and diseases. In addition, selection for mutants with a single short flowering period is needed. (Such determinate types have been located in southern Peru and Bolivia and probably can also be found elsewhere in the Andes.18 ) Synchronous ripening would be particularly useful in many locations dependent on mechanical harvesting.
Adaptability trials should be conducted in different parts of the world. Other cultivated lupins are fairly specific in their temperature and soil requirements; tarwi, too, might prove to have limited adaptability.
Practical tests of the seeds in food products should be undertaken. This is likely to generate a demand that will stimulate commercial production, especially in the high Andes.
Botanical Name Lupinus mutabilis Sweet
Family Leguminosae (Fabaceae)
Spanish: altramuz (Spain), chocho (Ecuador and northern Peru), tarhui (southern Peru and Bolivia), chuchus muti (Bolivia)
English: tarwi, pearl lupin, Andean lupin
Origin. Pre-Inca people domesticated this lupin more than 1,500 years ago, and it became a significant protein contributor to the region's food supply. It provides a common motif on both ancient and modern ceramics and weavings.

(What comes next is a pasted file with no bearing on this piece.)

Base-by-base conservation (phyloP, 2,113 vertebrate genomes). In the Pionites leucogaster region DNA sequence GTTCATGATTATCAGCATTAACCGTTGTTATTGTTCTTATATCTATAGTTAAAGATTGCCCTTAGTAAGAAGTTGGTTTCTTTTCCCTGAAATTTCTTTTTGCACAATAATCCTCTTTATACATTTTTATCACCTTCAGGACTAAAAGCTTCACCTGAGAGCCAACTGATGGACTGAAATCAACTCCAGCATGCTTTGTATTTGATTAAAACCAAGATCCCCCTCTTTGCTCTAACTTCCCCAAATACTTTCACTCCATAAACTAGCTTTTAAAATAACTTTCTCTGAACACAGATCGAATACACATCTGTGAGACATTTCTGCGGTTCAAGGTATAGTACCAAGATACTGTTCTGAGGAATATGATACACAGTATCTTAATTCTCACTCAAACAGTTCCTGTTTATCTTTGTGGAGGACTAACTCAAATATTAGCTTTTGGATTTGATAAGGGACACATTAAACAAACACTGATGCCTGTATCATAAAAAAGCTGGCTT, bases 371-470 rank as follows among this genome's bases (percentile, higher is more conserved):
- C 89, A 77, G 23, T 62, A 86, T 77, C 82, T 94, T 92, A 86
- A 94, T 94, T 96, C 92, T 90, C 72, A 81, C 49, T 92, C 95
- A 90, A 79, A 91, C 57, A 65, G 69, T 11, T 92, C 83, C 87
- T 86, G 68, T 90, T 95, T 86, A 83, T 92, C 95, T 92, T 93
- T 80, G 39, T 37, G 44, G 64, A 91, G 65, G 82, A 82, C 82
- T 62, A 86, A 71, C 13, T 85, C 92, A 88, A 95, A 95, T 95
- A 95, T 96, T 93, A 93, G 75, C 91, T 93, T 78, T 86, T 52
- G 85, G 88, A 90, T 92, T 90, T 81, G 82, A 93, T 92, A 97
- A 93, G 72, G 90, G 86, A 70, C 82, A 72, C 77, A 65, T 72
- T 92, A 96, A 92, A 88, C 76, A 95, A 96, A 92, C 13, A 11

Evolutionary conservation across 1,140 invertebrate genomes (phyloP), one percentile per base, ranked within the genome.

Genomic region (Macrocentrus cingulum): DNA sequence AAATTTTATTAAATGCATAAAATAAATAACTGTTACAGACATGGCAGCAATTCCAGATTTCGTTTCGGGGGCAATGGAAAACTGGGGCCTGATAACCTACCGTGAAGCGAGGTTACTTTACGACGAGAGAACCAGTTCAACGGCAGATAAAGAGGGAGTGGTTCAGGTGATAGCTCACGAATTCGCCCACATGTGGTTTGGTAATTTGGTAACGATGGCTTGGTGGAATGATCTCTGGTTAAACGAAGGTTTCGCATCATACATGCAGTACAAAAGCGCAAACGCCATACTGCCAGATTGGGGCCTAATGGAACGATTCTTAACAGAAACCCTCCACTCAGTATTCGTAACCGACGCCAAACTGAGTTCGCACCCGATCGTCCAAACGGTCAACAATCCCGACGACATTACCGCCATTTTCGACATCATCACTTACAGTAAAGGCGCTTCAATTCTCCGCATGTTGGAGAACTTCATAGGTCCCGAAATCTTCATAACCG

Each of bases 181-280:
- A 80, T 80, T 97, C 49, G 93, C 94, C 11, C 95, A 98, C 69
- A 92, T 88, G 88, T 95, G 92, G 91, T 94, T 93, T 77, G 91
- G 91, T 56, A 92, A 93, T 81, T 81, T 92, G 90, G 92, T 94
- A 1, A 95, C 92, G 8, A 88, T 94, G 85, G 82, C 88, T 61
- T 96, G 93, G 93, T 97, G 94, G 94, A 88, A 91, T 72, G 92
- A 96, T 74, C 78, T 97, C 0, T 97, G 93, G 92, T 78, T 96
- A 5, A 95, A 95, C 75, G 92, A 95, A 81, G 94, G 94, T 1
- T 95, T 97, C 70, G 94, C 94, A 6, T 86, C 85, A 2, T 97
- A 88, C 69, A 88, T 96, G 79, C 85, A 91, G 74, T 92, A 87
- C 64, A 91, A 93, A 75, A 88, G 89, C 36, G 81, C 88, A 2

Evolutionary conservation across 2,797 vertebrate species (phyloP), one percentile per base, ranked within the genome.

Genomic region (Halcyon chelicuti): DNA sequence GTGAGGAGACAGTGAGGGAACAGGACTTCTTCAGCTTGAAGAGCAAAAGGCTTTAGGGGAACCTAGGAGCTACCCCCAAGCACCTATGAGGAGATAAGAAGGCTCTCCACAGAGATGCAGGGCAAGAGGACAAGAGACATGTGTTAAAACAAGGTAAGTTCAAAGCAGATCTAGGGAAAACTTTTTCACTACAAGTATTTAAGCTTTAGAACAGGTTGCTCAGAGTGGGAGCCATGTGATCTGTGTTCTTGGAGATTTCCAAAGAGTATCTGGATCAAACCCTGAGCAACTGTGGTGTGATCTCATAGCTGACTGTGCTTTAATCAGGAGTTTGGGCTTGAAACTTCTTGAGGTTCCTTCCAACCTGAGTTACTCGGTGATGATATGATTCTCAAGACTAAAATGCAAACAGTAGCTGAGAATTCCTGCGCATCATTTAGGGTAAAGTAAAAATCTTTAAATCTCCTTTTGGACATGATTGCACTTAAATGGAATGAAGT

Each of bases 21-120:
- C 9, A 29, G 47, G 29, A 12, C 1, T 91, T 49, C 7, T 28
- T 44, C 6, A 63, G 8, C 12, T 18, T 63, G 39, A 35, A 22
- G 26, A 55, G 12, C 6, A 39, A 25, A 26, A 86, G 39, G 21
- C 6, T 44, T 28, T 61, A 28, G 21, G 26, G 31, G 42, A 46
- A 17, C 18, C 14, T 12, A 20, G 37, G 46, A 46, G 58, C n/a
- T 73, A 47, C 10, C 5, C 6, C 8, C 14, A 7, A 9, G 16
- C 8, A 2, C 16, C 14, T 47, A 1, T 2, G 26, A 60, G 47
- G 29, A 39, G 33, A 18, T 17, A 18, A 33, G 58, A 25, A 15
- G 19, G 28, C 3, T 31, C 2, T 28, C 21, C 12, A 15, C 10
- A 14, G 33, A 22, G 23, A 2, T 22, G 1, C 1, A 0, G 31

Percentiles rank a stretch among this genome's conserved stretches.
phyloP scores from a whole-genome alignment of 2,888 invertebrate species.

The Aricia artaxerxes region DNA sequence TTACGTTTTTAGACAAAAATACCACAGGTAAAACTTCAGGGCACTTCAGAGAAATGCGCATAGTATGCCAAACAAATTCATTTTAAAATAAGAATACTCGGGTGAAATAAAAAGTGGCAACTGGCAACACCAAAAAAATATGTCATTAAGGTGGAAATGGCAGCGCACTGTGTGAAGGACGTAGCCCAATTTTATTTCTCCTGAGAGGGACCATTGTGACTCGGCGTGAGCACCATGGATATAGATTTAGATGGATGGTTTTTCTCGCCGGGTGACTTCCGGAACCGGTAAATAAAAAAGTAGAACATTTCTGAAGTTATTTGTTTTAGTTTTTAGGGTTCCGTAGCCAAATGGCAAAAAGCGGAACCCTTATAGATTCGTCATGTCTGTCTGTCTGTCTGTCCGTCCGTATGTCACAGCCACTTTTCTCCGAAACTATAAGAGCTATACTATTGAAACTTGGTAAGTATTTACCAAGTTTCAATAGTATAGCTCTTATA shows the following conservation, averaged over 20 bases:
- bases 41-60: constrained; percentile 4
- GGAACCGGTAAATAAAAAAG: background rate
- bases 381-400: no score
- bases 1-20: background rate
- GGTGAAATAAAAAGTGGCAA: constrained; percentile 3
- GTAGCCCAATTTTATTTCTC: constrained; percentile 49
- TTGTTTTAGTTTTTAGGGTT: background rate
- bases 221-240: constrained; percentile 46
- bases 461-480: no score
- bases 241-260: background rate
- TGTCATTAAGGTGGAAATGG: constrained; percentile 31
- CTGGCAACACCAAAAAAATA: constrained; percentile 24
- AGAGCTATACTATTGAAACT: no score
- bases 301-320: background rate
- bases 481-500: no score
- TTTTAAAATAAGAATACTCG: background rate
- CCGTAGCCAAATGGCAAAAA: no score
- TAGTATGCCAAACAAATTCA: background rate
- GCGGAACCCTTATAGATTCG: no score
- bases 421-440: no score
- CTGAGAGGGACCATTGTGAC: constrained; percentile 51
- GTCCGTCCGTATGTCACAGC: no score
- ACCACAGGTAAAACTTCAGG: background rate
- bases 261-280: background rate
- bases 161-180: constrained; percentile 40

Description. Tarwi is an erect annual, growing 1–2.5 m tall, with a hollow, highly branched stem and short taproot. The showy, multicolored purple to blue flowers (each with a yellowish spot) are held high above the digitate leaves. To attract pollinating insects, the flowers exude a honeylike aroma.
The hairy, 5–10 cm long pods are flattened, about 2 cm across, and contain 2–6 (or more) ovoid seeds 0.6–1.0 cm across.
Horticultural Varieties. Many ecotypes and landraces exist throughout the central Andes. As mentioned, South American researchers have begun selecting for higher, more uniform yields and less bitter seeds. However, standardized varieties are not yet available.